- Lorna Irvine
- 1 October 2019
Horror stage adaptation fails to thrill
John Pielmeier's stage version of William Peter Blatty's classic horror throws everything at the production to ensure jumps from the audience.
From the lighting crashes and drones throughout by Adam Cork, to the beautiful gothic set design by Anna Fleischle and scurrying rats projections by Jon Driscoll and Gemma Carrington, its tech savvy relies on freaking out those of a nervous disposition. If only the play itself could be as effective.
From the syrupy set up, where young Regan (Susannah Edgley) and her mother (a one note Sophie Ward) hunker down in their new home, to Regan's demonic possession (complete with impishly evil voiceover from no less than Ian McKellen as the Devil) the trajectory is heavy on exposition, with a join-the-dots narrative riddled with clichés.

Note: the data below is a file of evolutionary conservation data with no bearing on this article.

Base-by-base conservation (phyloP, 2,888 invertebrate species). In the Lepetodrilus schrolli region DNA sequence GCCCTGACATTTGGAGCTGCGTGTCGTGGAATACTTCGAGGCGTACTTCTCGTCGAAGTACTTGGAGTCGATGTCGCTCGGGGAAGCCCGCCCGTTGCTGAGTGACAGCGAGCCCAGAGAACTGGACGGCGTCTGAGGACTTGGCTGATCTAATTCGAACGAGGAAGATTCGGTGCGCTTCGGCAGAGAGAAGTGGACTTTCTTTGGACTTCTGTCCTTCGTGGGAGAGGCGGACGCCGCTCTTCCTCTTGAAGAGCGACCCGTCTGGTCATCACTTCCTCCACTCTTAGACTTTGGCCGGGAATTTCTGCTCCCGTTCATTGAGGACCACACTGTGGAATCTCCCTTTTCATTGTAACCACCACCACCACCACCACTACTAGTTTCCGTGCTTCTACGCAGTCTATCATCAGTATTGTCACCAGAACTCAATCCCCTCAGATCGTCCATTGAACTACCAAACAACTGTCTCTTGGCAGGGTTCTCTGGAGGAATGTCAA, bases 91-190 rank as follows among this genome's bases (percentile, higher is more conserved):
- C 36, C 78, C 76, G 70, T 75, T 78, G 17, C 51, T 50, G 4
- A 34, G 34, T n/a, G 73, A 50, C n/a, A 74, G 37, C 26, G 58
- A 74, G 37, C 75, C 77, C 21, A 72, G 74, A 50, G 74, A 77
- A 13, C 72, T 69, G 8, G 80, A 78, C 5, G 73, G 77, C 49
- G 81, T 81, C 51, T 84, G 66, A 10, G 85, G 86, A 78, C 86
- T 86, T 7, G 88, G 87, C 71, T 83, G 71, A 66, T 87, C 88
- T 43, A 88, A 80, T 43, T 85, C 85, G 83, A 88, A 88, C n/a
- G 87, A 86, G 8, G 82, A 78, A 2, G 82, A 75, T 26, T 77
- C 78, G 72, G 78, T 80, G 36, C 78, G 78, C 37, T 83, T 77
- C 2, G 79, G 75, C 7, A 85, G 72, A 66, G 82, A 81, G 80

There are a few nice touches, such as a pulsing backdrop when Regan is fully taken over by her Satanic host, but a cast of actors with wandering accents – Paul Nicholas as Father Merrin is hardly even audible at times – fail to convince or create any real tension. Only Tristram Wymark as the Ken Russell-like Burke Dennis is worth caring about, with lots of dark and dissolute charisma.
Even the subtext of the fear of Regan's blossoming pubescence is quickly overlooked in favour of yet more trickery.
The result is essentially an extended Metallica video. The devil may have the best tunes, but as a piece of theatre, it's sorely lacking, and there are not enough Hail Marys to redeem it.
Theatre Royal, Glasgow, until Sat 21 Sep; King's Theatre, Edinburgh Mon 4–Sat 9 Nov, and touring.